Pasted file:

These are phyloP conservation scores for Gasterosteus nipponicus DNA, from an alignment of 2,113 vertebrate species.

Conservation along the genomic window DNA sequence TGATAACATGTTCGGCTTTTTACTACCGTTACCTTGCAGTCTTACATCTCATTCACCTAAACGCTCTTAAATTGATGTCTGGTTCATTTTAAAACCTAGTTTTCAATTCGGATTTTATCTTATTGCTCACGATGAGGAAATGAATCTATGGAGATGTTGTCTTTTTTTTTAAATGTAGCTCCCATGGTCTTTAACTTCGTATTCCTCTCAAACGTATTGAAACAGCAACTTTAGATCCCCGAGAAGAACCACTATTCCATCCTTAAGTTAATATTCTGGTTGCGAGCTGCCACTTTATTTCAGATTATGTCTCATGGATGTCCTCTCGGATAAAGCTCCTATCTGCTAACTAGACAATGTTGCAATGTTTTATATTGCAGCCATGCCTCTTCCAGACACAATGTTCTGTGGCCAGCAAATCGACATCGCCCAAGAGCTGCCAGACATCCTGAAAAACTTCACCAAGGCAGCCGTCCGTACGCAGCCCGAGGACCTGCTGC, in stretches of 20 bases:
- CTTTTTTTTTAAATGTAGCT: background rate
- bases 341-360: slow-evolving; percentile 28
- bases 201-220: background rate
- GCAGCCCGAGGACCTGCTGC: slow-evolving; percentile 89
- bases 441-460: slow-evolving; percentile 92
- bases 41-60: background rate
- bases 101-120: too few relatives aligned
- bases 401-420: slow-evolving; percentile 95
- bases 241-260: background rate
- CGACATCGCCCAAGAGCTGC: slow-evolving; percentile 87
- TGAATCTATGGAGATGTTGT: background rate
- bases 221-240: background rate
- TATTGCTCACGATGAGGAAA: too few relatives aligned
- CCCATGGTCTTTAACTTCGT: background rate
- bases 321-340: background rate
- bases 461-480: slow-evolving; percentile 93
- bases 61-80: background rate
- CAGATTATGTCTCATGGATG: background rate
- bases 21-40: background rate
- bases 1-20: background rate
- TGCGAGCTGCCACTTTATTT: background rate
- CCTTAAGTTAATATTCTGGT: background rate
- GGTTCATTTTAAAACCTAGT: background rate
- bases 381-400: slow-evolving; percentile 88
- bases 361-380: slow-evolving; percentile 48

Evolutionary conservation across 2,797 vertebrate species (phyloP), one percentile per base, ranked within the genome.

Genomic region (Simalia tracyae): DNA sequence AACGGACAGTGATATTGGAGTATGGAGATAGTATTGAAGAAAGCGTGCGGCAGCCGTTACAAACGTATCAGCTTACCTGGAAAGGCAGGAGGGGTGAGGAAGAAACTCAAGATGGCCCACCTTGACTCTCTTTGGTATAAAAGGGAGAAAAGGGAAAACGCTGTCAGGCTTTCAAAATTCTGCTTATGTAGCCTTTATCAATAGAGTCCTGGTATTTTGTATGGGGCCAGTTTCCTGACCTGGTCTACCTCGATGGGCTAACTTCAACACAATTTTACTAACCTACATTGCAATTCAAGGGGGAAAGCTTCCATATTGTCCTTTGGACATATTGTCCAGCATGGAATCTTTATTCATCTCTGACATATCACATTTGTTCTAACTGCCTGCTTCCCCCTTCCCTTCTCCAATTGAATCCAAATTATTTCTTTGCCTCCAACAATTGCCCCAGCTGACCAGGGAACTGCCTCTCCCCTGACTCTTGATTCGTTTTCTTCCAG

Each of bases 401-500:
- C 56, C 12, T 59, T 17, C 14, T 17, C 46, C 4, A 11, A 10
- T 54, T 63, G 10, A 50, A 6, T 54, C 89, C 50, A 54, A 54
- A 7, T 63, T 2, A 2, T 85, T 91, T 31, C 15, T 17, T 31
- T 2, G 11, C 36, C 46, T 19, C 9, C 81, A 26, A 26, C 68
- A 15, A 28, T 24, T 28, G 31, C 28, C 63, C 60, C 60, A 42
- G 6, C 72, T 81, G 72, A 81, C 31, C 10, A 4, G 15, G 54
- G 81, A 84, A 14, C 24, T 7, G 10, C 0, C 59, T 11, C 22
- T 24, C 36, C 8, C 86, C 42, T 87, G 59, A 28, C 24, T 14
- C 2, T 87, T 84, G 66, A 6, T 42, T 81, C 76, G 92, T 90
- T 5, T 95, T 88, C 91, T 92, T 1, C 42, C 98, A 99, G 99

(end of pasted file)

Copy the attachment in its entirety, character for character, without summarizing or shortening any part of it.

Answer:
These are phyloP conservation scores for Gasterosteus nipponicus DNA, from an alignment of 2,113 vertebrate species.

Conservation along the genomic window DNA sequence TGATAACATGTTCGGCTTTTTACTACCGTTACCTTGCAGTCTTACATCTCATTCACCTAAACGCTCTTAAATTGATGTCTGGTTCATTTTAAAACCTAGTTTTCAATTCGGATTTTATCTTATTGCTCACGATGAGGAAATGAATCTATGGAGATGTTGTCTTTTTTTTTAAATGTAGCTCCCATGGTCTTTAACTTCGTATTCCTCTCAAACGTATTGAAACAGCAACTTTAGATCCCCGAGAAGAACCACTATTCCATCCTTAAGTTAATATTCTGGTTGCGAGCTGCCACTTTATTTCAGATTATGTCTCATGGATGTCCTCTCGGATAAAGCTCCTATCTGCTAACTAGACAATGTTGCAATGTTTTATATTGCAGCCATGCCTCTTCCAGACACAATGTTCTGTGGCCAGCAAATCGACATCGCCCAAGAGCTGCCAGACATCCTGAAAAACTTCACCAAGGCAGCCGTCCGTACGCAGCCCGAGGACCTGCTGC, in stretches of 20 bases:
- CTTTTTTTTTAAATGTAGCT: background rate
- bases 341-360: slow-evolving; percentile 28
- bases 201-220: background rate
- GCAGCCCGAGGACCTGCTGC: slow-evolving; percentile 89
- bases 441-460: slow-evolving; percentile 92
- bases 41-60: background rate
- bases 101-120: too few relatives aligned
- bases 401-420: slow-evolving; percentile 95
- bases 241-260: background rate
- CGACATCGCCCAAGAGCTGC: slow-evolving; percentile 87
- TGAATCTATGGAGATGTTGT: background rate
- bases 221-240: background rate
- TATTGCTCACGATGAGGAAA: too few relatives aligned
- CCCATGGTCTTTAACTTCGT: background rate
- bases 321-340: background rate
- bases 461-480: slow-evolving; percentile 93
- bases 61-80: background rate
- CAGATTATGTCTCATGGATG: background rate
- bases 21-40: background rate
- bases 1-20: background rate
- TGCGAGCTGCCACTTTATTT: background rate
- CCTTAAGTTAATATTCTGGT: background rate
- GGTTCATTTTAAAACCTAGT: background rate
- bases 381-400: slow-evolving; percentile 88
- bases 361-380: slow-evolving; percentile 48

Evolutionary conservation across 2,797 vertebrate species (phyloP), one percentile per base, ranked within the genome.

Genomic region (Simalia tracyae): DNA sequence AACGGACAGTGATATTGGAGTATGGAGATAGTATTGAAGAAAGCGTGCGGCAGCCGTTACAAACGTATCAGCTTACCTGGAAAGGCAGGAGGGGTGAGGAAGAAACTCAAGATGGCCCACCTTGACTCTCTTTGGTATAAAAGGGAGAAAAGGGAAAACGCTGTCAGGCTTTCAAAATTCTGCTTATGTAGCCTTTATCAATAGAGTCCTGGTATTTTGTATGGGGCCAGTTTCCTGACCTGGTCTACCTCGATGGGCTAACTTCAACACAATTTTACTAACCTACATTGCAATTCAAGGGGGAAAGCTTCCATATTGTCCTTTGGACATATTGTCCAGCATGGAATCTTTATTCATCTCTGACATATCACATTTGTTCTAACTGCCTGCTTCCCCCTTCCCTTCTCCAATTGAATCCAAATTATTTCTTTGCCTCCAACAATTGCCCCAGCTGACCAGGGAACTGCCTCTCCCCTGACTCTTGATTCGTTTTCTTCCAG

Each of bases 401-500:
- C 56, C 12, T 59, T 17, C 14, T 17, C 46, C 4, A 11, A 10
- T 54, T 63, G 10, A 50, A 6, T 54, C 89, C 50, A 54, A 54
- A 7, T 63, T 2, A 2, T 85, T 91, T 31, C 15, T 17, T 31
- T 2, G 11, C 36, C 46, T 19, C 9, C 81, A 26, A 26, C 68
- A 15, A 28, T 24, T 28, G 31, C 28, C 63, C 60, C 60, A 42
- G 6, C 72, T 81, G 72, A 81, C 31, C 10, A 4, G 15, G 54
- G 81, A 84, A 14, C 24, T 7, G 10, C 0, C 59, T 11, C 22
- T 24, C 36, C 8, C 86, C 42, T 87, G 59, A 28, C 24, T 14
- C 2, T 87, T 84, G 66, A 6, T 42, T 81, C 76, G 92, T 90
- T 5, T 95, T 88, C 91, T 92, T 1, C 42, C 98, A 99, G 99